WASHINGTON -- An attorney for Lake Roland-area residents who oppose the Baltimore light-rail line has renewed his charge that Maryland officials are evading federal environmental laws to build the project.
Joseph J. McGovern of Philadelphia told a three-judge panel of the U.S. Circuit Court of Appeals for the District of Columbia yesterday that the state intentionally separated the state-funded 22.4-mile line from two smaller extensions that may eventually receive federal aid.
That action meant no federal environment impact study had to be conducted on the main portion of the line -- a study that might have found environmental damage enough to block the project, he said. The rail line that would link Timonium in Baltimore County to Dorsey Road in northern Anne Arundel County would run through Robert E. Lee Park, a 450-acre area encompassing Lake Roland, off Falls Road just north of Baltimore's northern limits.
McGovern asked Judges Patricia M. Wald, Clarence Thomas and Ruth Bader Ginsburg to overturn a U.S. District Court decision holding that the state had acted properly in starting to build what could be considered a "stand-alone" project that was not federal in nature. Major federal projects are subject to environmental studies designed to assess whether potential ecological damage outweighs the merits of construction.
McGovern said the light-rail line has to be looked at as "a federal undertaking" because the state already has obtained approval of more than $2 million in federal study and preliminary engineering analysis funds for the two extensions of the main line. One extension would stretch the line from Timonium north to Hunt Valley; the other would connect a southernmost stop at Dorsey Road with Baltimore-Washington International Airport.
McGovern argued that the 22.4-mile state line made no sense without federally aided extensions. He said the state has had to get permits from the Army Corps of Engineers in areas where waterways are affected by the project.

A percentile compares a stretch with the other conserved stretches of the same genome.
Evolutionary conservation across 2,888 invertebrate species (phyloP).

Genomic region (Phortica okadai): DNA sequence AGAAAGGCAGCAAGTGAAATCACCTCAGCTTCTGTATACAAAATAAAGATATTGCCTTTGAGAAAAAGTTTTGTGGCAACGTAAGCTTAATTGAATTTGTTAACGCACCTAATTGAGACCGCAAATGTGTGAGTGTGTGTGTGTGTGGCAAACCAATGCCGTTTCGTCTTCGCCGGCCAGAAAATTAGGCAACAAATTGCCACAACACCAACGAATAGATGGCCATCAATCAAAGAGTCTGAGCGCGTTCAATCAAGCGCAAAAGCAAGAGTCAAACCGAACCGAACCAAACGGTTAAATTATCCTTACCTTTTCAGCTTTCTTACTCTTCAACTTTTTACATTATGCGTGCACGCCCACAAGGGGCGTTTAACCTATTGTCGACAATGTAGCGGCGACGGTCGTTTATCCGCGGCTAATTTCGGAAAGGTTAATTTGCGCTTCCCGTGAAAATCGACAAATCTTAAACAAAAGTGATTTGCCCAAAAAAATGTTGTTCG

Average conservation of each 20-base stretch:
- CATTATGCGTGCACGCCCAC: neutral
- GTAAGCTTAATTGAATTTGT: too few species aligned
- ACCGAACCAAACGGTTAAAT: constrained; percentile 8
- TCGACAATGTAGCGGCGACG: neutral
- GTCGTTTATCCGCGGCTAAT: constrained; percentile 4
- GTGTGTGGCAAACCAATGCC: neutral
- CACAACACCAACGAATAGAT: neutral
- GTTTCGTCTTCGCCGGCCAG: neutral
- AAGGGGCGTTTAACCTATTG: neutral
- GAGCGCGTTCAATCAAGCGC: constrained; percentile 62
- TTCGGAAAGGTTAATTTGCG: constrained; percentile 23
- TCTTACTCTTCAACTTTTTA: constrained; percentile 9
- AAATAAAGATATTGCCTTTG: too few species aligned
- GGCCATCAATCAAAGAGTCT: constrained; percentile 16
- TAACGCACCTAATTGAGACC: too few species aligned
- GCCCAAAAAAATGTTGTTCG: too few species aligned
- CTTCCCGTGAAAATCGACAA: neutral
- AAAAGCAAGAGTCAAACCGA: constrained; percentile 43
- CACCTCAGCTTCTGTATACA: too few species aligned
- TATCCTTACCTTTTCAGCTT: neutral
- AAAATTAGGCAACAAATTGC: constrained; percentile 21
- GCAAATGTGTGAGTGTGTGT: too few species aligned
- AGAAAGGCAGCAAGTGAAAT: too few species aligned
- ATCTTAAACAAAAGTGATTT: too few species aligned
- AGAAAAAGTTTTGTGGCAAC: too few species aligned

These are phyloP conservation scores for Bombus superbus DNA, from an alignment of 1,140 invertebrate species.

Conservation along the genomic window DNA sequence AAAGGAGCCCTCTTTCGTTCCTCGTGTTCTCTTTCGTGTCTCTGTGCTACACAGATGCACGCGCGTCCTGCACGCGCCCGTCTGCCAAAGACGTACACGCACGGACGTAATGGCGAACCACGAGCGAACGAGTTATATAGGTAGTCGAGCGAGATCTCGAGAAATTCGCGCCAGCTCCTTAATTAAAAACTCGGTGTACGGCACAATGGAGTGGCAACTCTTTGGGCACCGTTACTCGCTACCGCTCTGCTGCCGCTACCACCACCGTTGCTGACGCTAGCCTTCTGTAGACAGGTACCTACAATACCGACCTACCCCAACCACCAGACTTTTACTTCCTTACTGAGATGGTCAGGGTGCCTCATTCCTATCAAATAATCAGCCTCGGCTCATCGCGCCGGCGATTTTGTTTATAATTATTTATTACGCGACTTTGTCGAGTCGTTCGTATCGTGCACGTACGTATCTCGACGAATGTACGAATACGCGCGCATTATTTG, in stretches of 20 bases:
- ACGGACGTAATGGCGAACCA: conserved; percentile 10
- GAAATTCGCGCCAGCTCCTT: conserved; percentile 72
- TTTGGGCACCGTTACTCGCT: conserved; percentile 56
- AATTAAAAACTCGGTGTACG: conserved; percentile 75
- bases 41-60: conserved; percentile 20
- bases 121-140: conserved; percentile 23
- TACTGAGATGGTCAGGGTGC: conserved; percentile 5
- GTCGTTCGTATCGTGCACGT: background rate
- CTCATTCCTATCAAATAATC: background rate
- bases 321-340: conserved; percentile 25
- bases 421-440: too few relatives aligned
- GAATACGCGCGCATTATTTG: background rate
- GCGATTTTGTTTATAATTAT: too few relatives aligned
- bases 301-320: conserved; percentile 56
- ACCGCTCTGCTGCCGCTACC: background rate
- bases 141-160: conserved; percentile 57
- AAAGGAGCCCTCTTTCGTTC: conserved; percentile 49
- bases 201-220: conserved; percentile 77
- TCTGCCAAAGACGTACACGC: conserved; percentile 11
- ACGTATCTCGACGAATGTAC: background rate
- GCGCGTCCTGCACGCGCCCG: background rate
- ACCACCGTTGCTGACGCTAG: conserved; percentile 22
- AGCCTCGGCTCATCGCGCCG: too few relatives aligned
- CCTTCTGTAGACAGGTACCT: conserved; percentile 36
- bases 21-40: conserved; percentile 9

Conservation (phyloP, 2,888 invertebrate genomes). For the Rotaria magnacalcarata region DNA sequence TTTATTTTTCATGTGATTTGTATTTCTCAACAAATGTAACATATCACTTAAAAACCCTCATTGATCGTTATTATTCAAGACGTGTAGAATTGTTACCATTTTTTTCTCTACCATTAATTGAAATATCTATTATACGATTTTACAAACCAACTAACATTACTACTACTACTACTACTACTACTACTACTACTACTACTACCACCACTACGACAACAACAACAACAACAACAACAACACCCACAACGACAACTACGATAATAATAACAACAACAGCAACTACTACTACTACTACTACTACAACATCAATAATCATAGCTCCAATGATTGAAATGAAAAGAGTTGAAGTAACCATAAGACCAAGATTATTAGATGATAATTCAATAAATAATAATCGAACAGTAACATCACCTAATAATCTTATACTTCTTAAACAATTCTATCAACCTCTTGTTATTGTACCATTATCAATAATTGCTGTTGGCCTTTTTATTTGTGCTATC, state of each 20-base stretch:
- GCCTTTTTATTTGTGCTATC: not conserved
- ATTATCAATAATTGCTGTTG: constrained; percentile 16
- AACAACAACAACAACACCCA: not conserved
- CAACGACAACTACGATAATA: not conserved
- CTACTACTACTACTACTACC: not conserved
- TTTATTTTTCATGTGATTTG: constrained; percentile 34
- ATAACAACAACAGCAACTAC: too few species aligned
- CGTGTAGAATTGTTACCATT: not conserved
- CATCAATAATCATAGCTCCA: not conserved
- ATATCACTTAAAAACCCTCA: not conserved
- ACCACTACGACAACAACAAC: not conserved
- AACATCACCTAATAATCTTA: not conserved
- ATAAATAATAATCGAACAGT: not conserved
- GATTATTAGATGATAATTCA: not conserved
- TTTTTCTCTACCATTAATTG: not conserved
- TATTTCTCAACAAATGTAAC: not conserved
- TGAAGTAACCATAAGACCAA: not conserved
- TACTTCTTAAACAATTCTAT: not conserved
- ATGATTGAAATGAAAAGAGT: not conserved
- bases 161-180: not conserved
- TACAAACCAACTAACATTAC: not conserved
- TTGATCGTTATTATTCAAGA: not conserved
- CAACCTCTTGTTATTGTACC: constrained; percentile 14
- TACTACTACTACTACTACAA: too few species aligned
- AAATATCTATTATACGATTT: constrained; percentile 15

Assistant U.S. Attorney Mark E. Nagle, who represented the interests of the U.S. Urban Mass Transit Administration, which could supply federal aid for the extensions, admitted there could be some point at which the number and scope of such permits could require a federal environmental study in an otherwise local project.
To do that, however, Nagle said, project foes should be in court challenging all federal agencies that approve such permits. The Corps of Engineers is not even a party to the suit, he said.
Carmen Shepard, Maryland assistant attorney general, told the panel, "The state is building the 22.5-mile line now and it will serve an important function if nothing else is ever built."
Federally financed extensions "are only a possibility," she said. The Baltimore project is not federal now because the state would have to decide first if it's needed, the federal government would have to provide funds it cannot now promise and environmental laws would have to be satisfied for the extensions.
The three-judge panel gave little indication of which way it would rule. The judges pressed both sides in the case to justify their positions.
Ginsburg asked Shepard about McGovern's contention that "only after the state was counseled what the consequences would be" did it embrace a 22.5-mile instead of a 27-mile project.
Ginsburg also challenged McGovern to prove the federal $2.5 million for planning of the two extensions, none of which has been spent, commits the government to funding construction.
McGovern attempted to show that the rail line had to be seen as "a federal undertaking."
McGovern asked to introduce into the record color photographs of ongoing construction consisting of dredging, excavating, bulldozing and other activity now taking place along parts of the 22.4-mile line on existing, abandoned railroad rights of way. His request was put on hold, pending a possible objection from the state. Appeals court judges are usually limited to considering only evidence presented in the original trial court.
The litigation was initiated by the Robert E. Lee Park Defense Fund, a non-profit group organized by Robert A. Macht, who lives near the city-owned park. The plaintiffs filed the suit in Washington because two of the major parties, including the U.S. Department of Transportation, are federal agencies.